My mother would have loved this. Every year, when I’d visit for Christmas, Mom would drag me to Bingo at the local smoke-filled hall. Gleefully she’d buy a passel of bingo cards and press a packet upon me. I’d tape my eight or ten cards to the carved and chipped wooden table while she spread her thirty or more before hitting the refreshment stand to fill up on greasy fried food and oversweet deserts. The moment the caller began announcing numbers, she was in another world – daubbing the called numbers with her colored marker, holding her finger over a number she needed as if to wish it called. I’d be woefully behind, unable to keep up despite having a paltry handful of cards. Somehow, Mom always managed to keep an eye on my cards as well and alert me if I missed a number.
Last night I happened upon a gathering of women in the central square in La Paz, Mexico. It was the announcer who first caught my attention – from the flow it sounded like he was calling Bingo numbers, except that he was calling out names of items. “El corona” – the crown. El arbol” – the tree. “Las caras” – the faces. I sneaked closer for a better view. A hundred or so women were gathered under the soft yellow lights to play “el loteria” – the lottery. Instead of numbers, the multi-colored cards held pictures of items. Intently, the players covered called items with bright pieces of polished glass or large corn kernels, hoping to be the lucky soul who covered every item first.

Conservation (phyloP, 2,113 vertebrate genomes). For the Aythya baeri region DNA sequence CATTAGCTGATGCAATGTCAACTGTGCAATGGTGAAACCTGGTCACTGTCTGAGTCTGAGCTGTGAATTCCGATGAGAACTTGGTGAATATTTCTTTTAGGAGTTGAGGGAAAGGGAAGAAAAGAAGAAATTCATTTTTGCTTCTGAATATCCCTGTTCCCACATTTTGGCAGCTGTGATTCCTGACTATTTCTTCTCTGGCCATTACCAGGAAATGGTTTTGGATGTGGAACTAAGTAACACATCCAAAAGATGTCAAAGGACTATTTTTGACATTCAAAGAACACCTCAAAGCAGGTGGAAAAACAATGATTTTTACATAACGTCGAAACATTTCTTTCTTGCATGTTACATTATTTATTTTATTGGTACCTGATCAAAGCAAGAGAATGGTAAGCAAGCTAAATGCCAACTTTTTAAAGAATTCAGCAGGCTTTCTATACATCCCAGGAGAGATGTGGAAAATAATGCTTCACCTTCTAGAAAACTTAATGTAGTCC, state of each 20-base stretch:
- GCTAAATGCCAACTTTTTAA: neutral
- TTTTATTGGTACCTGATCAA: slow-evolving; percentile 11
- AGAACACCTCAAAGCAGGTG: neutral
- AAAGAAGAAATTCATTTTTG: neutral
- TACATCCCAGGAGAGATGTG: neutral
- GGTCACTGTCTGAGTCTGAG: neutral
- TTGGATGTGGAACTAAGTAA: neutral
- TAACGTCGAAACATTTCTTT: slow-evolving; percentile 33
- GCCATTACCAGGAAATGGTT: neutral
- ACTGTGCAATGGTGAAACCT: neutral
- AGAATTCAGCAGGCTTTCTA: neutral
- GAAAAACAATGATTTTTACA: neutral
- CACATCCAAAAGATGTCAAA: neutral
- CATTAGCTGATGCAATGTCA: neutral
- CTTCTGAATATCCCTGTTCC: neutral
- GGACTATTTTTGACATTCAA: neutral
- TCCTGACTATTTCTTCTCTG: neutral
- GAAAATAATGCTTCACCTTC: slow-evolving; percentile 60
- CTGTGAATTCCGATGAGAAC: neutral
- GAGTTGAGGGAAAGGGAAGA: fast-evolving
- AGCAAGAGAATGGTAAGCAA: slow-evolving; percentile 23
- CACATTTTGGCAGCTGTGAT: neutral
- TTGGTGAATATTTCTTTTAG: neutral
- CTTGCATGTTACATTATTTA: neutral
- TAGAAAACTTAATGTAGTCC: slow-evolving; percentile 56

Mom won at Bingo occasionally, although never when I came along for the ride, and I sometimes wondered if I was bad luck for her, since I never won. Frankly, I never much liked Bingo, but I went because I’d do anything to spend more time with Mom. But standing there last night, I thought about my mother and suddenly knew she was there with me. I miss her so.